Microfinance & Gender: Some Findings from the Financial Diaries in Malawi

Identifying gender-specific financial behaviour in Malawi

This brief is based on a study “Cash In, Cash Out: Financial Transactions and Access to Finance in Malawi” which examined the financial behaviors of low-income Malawians using the financial diaries methodology. Opportunity International Bank of Malawi’s (OIBM’s) branchless banking innovation, a mobile banking van, was a central focus of the study. This brief focuses on gender-specific income streams, spending patterns, and banking preferences.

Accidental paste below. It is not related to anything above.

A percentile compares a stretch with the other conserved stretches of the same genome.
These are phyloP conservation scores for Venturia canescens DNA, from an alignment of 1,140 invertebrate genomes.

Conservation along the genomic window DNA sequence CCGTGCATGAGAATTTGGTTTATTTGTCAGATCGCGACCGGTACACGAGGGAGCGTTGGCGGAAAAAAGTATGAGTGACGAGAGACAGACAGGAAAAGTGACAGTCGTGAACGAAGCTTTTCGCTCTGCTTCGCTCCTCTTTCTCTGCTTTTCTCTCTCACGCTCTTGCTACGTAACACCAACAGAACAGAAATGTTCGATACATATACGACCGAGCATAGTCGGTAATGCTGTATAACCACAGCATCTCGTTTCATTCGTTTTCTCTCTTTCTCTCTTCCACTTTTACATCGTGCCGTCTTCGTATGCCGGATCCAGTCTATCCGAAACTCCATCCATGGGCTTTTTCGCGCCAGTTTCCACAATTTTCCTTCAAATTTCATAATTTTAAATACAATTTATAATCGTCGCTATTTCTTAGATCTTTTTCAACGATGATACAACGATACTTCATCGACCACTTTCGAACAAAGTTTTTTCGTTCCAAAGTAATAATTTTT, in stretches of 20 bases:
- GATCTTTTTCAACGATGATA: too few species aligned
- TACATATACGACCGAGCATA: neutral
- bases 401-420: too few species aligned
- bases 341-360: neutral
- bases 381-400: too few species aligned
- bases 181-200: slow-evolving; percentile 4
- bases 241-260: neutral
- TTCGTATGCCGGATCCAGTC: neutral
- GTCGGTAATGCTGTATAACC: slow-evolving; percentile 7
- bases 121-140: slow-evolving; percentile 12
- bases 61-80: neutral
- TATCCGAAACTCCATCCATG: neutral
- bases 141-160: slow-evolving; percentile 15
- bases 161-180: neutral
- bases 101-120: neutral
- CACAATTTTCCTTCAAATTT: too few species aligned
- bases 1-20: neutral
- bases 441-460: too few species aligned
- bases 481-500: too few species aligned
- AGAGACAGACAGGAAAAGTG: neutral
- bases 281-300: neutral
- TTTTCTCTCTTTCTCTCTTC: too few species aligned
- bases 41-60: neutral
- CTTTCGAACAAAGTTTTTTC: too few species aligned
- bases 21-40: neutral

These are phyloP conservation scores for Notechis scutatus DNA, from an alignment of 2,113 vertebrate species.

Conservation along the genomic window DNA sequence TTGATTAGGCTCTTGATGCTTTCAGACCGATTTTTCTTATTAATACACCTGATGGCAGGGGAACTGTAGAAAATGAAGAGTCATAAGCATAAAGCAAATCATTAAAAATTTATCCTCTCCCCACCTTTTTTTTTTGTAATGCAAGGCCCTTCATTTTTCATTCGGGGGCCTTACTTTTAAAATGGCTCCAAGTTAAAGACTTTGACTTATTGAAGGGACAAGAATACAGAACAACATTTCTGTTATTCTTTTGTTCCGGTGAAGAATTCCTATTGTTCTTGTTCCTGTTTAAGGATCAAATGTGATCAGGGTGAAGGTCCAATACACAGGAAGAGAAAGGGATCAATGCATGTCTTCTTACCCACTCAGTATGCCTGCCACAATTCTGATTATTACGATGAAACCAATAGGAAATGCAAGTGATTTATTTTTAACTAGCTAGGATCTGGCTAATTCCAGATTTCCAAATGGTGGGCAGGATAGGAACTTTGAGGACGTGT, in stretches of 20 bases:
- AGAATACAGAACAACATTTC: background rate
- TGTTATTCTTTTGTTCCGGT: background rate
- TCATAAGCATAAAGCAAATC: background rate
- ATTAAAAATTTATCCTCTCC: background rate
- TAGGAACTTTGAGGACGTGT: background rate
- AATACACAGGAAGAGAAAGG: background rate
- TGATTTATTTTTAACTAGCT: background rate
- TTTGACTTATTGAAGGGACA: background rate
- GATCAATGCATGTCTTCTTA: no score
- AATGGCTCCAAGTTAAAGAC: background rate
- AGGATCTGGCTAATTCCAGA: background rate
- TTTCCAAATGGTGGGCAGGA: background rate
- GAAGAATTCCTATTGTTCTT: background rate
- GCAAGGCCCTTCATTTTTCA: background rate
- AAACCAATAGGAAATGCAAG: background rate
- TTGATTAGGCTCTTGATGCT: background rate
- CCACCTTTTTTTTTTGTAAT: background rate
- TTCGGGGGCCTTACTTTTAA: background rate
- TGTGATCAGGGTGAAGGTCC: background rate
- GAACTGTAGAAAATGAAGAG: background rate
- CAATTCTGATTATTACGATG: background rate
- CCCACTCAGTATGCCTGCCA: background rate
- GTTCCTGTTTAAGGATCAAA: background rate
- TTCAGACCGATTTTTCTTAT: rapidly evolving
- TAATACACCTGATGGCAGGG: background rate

The study tracked the transactions of men and women separately. It aggregated data by gender to find key differences between male and female Financial Diaries participants. Findings include:

  • Convenience drives usage of formal financial services;
  • Van’s convenience seemed to be more important for women;
  • Women’s transactions are smaller and much more frequent than men’s;
  • Women are more reliant on cash transfers.

Study findings indicate that new technologies, such as mobile phones, hold out the prospect of lowering cost per transaction and enabling the transfer of cash across long distances. These will enable women to transact with banks cheaply and conveniently, and receive cash gifts cheaply and safely if senders are far away.

About this Publication

By Stuart, G., Ferguson, M. & Cohen, M.